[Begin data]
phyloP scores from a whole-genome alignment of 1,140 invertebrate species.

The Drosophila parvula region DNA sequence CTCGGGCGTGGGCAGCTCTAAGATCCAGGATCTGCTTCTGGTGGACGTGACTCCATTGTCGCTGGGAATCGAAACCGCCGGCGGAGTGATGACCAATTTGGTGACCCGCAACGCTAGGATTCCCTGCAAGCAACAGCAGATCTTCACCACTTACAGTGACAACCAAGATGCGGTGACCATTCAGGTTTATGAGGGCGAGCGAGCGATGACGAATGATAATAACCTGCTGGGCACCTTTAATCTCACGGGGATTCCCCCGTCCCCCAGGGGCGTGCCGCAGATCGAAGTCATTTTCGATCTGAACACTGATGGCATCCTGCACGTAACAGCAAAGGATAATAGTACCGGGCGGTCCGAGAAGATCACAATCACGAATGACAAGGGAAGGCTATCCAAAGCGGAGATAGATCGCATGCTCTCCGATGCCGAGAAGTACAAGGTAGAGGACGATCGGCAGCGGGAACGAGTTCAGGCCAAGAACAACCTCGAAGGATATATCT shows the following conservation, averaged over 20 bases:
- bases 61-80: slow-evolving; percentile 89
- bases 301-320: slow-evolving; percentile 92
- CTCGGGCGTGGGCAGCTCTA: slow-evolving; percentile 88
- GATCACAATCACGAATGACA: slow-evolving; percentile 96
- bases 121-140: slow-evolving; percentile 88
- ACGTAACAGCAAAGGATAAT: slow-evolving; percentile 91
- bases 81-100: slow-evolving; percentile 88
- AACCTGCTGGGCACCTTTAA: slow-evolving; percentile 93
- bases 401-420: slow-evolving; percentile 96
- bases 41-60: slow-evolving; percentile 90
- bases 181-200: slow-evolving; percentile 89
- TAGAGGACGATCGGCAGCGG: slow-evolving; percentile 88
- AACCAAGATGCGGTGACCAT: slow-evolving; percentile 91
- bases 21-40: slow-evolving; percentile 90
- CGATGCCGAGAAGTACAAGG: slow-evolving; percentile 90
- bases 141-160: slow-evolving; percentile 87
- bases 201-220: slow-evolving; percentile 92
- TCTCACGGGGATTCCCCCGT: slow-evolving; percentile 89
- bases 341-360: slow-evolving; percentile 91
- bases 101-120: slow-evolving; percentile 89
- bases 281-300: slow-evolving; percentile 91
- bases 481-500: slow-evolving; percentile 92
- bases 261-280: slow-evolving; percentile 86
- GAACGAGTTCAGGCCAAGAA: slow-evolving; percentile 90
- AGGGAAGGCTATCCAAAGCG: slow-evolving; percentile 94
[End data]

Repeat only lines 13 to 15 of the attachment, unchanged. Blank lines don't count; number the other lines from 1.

- bases 181-200: slow-evolving; percentile 89
- TAGAGGACGATCGGCAGCGG: slow-evolving; percentile 88
- AACCAAGATGCGGTGACCAT: slow-evolving; percentile 91